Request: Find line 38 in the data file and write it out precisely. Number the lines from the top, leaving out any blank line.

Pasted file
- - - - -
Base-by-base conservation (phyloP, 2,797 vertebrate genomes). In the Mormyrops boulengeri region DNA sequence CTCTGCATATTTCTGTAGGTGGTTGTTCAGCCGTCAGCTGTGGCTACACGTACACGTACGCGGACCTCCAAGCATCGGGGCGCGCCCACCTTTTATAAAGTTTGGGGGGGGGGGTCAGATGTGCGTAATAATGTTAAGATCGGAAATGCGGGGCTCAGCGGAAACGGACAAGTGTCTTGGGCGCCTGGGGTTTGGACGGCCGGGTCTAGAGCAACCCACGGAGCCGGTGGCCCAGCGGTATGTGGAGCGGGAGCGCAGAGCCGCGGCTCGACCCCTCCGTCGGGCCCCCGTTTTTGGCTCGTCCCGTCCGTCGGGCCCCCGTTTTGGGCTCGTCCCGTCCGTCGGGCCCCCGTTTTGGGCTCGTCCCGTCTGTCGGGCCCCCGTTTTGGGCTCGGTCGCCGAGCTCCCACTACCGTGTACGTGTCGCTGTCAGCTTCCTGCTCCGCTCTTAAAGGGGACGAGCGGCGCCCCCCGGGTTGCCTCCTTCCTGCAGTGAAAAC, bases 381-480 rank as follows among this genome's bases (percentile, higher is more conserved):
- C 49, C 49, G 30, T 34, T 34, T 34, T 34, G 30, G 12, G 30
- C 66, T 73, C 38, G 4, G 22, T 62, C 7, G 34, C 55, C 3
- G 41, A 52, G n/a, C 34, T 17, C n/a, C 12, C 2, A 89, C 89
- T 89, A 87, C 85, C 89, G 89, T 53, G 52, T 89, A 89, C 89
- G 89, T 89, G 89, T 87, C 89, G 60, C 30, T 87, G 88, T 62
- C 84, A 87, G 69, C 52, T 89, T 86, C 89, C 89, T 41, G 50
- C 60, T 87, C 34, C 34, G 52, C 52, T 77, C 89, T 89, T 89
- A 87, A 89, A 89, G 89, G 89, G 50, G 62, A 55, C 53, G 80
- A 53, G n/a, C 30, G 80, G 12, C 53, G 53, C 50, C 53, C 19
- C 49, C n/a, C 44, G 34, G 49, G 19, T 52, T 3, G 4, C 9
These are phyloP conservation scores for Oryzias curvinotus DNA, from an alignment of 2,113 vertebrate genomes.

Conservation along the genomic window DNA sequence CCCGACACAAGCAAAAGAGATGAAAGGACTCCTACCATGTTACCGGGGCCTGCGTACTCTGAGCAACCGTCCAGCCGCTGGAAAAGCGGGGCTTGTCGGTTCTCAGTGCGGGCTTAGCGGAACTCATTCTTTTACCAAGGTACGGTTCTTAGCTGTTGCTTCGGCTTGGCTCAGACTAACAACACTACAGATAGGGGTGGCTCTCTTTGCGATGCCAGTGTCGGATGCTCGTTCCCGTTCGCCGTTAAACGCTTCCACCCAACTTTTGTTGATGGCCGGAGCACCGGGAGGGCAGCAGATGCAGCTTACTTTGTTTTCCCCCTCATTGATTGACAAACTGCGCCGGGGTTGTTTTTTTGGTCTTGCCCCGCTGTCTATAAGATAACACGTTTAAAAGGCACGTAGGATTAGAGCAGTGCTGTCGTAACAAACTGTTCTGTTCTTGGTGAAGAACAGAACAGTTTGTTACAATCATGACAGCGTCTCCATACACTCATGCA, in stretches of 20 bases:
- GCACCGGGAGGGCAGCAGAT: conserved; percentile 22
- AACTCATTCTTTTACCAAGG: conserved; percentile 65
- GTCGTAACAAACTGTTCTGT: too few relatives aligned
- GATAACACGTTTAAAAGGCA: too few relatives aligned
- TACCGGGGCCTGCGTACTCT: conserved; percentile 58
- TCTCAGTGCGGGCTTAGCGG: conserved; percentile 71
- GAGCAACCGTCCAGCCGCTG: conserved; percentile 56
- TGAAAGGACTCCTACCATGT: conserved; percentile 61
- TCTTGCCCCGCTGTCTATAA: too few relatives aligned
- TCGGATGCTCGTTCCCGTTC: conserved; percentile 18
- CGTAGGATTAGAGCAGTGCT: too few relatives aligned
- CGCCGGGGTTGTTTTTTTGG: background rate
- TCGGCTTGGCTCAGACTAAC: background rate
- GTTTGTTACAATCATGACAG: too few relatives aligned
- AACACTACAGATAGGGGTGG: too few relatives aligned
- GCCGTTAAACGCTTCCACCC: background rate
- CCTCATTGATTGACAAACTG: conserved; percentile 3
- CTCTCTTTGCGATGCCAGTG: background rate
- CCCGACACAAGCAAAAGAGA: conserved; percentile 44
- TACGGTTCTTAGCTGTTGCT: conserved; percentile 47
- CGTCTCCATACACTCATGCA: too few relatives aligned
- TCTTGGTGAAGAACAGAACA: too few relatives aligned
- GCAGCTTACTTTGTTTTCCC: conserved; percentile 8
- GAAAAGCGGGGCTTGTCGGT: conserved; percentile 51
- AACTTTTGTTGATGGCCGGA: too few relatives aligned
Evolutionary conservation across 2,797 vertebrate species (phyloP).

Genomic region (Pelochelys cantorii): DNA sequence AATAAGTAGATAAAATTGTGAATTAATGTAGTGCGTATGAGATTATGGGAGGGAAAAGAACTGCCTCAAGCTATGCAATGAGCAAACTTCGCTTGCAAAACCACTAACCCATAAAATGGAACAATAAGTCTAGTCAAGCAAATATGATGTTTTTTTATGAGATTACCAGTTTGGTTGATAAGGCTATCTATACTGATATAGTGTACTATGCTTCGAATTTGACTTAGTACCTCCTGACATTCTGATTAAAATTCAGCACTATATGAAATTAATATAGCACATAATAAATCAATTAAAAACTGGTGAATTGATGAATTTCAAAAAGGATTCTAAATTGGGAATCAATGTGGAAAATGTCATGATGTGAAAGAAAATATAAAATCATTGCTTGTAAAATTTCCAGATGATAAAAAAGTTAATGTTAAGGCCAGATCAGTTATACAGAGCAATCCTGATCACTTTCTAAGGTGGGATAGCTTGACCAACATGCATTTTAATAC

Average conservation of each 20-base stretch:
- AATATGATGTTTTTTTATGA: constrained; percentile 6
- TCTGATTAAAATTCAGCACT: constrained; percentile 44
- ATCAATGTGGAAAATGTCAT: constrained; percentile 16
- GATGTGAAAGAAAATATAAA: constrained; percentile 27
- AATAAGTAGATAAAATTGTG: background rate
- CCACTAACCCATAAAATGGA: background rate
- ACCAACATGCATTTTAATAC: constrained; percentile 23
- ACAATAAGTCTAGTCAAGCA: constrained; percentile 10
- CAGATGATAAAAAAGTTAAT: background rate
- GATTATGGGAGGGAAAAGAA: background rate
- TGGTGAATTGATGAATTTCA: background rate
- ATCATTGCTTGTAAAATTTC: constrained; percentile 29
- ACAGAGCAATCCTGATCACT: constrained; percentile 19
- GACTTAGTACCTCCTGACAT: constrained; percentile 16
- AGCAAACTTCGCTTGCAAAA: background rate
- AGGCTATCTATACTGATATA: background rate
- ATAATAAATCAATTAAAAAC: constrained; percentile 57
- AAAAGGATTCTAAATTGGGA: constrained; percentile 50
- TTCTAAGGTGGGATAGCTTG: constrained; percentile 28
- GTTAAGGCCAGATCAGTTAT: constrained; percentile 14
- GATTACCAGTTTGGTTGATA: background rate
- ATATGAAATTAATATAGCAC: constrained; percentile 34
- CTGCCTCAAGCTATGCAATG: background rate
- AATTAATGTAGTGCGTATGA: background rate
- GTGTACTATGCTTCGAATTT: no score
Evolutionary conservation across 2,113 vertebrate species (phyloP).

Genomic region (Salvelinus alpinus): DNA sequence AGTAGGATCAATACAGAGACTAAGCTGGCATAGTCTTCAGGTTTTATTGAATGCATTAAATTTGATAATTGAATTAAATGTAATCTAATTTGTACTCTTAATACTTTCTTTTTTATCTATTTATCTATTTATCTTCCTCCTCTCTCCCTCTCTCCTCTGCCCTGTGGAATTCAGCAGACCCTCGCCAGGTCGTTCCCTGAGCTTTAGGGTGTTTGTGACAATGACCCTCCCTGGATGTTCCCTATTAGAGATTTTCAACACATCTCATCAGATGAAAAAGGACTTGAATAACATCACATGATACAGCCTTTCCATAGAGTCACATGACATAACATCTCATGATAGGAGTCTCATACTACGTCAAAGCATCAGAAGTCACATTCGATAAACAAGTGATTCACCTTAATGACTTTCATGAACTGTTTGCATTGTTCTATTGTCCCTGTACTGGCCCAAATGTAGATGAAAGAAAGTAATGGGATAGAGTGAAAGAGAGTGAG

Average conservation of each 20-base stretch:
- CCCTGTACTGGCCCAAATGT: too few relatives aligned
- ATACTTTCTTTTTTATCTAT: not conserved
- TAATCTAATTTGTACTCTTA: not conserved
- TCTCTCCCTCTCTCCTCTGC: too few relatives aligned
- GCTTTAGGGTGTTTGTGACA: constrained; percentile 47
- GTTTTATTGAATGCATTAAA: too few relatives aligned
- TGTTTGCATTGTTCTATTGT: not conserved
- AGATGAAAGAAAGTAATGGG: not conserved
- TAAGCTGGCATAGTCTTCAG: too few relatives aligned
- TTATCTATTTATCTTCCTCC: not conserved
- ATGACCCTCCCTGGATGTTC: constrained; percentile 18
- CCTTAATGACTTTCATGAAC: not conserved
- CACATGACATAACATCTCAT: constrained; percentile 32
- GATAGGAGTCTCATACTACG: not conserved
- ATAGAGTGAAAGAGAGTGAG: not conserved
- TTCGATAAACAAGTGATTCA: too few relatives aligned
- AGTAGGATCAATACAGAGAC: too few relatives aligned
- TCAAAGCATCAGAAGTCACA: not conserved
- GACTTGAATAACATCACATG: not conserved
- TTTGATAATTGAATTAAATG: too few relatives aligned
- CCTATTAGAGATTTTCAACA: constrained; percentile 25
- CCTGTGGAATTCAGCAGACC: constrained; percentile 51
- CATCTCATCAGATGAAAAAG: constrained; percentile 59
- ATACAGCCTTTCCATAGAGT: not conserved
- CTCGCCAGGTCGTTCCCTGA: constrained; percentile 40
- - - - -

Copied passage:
- AACTTTTGTTGATGGCCGGA: too few relatives aligned